Linters: These are the short fibres which remain on the cotton seed after ginning.

Mercerization: This refers to the application of an alkaline solution to cotton cloth or thread to strengthen the cotton and to make it hold the dye better.

Micronaire: This is the size of an individual cotton fibre taken in cross-section.

Open-end spinning: This is a process by which yarn is spun from a broken-up sliver or roving.

Opening: This describes the process of separating fibres from the pressed bale.

Organic Cotton: This refers to organically grown cotton using crop rotation, beneficial insects, compost and other farming methods in place of chemical fertilizers and intensive farming techniques.

Percale: Closely woven cotton fabric

Picker: This is a machine which separates and cleans the fibres of cotton.

Pima Cotton: This refers to a type of cotton with strong, silky fibres which are used to make fine smooth fabrics.

Raingrown Cotton: Cotton grown using mainly water provided by the natural cycle of rainfall rather than artificial irrigation.  Also known as dryland cotton.

Ratoon Cotton: This refers to a cotton crop which is cut back or cropped and then left to grow again for another season.

Reginned Cotton: This term refers to cotton which has passed through the ginning process more than once, and has already been baled.  It may go through the ginning again for additional cleaning, blending or for the removal of foreign material.

Ring-Spinning: This refers to a system of continuous spinning of staple fibre.

Roving: This refers to a thin strand of cotton fibres ready for spinning.

Sea Island Cotton: This refers to fine long staple cotton grown in the West Indies.

Seed Cotton: This refers to unginned picked cotton.

Single: This describes the ply of yarn.  A single is the most popular ply and means raw cotton twisted in a single thread.

Sizing: This is a mixture of starch, gum and resins which strengthens cotton yarn so that it can withstand weaving or other finishings.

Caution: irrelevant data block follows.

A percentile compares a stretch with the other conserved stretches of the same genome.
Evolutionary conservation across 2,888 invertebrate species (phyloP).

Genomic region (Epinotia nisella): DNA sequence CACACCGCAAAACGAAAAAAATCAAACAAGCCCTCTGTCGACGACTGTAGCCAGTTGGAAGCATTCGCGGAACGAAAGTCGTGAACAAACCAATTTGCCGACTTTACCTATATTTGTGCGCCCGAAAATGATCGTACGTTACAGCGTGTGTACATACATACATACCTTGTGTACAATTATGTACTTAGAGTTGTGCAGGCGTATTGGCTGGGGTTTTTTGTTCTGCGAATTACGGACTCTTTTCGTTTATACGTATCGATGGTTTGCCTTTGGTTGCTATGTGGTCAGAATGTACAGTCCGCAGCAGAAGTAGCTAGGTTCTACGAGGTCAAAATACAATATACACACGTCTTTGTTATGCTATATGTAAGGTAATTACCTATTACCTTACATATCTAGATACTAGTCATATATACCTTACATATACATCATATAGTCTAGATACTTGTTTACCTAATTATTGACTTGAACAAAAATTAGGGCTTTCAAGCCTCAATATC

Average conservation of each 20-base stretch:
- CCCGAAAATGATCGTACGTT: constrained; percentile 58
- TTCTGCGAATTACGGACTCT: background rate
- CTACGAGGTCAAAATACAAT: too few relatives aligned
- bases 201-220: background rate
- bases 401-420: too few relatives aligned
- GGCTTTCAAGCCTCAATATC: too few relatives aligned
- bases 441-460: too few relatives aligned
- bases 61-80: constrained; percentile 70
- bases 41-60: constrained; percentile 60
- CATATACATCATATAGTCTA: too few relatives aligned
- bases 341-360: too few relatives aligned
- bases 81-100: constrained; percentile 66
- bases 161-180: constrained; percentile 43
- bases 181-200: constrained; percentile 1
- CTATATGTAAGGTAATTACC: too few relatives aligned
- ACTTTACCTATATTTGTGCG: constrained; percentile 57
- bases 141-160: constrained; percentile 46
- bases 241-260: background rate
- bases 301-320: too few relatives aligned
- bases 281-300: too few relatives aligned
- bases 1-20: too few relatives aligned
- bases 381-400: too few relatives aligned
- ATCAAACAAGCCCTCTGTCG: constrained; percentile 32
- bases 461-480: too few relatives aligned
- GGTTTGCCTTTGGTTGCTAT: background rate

Sliver: This is a loose rope of cotton fibres.  A card sliver is thicker and has more tangled fibres than a drawn sliver.
Spun Yarn: This refers to yarn spun from staple fibre held together by twist.

Square: Squares are the buds of cotton blossoms.

Staple refers to the average length of cotton fibres (see below):-
Short Staple:                 less than 25mm
Medium Staple:             25 to 30mm
Long Staple:                 30 to 37mm
Extra Long Staple: 37mm and above

Tex: (grams per km)  A direct decimal count system for describing the linear density (mass per unit length) of fibres, filaments and yarns.  The lower the number, the finer the thread.

Trash: Trash refers to the leaves, stems and other unwanted plant material in harvested cotton.

Universal Cotton Standards: This refers to American Upland Cotton.  Established in 1924 as an aid to promoting domestic and foreign trade.  Recognised by 18 countries in Europe, South America and Asia.

Upland Cotton: Originally this term referred to cotton grown on raised lands not prone to flooding.  Now it refers to short and medium staple cottons which is the most common type of cotton.

Warp: Threads which run parallel to the loom.

Weft: Threads which run at right angles to the warp.

Weave: The manufacturing of cloth by the interlacing of yarns

Worsted: Worsted yarns are made from long fibres of 3 to 6 inches, which are combed to lie parallel to each other, producing a smooth clean look. 

Yarn Number: Cotton yarn is measured by yarn number, based on how many hanks (840 yards) there are in 1 lb of yarn.  The higher the number the finer the thread.

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Please note that this is the opinion of the author and is Not Certified by ICAR or any of its authorised agents.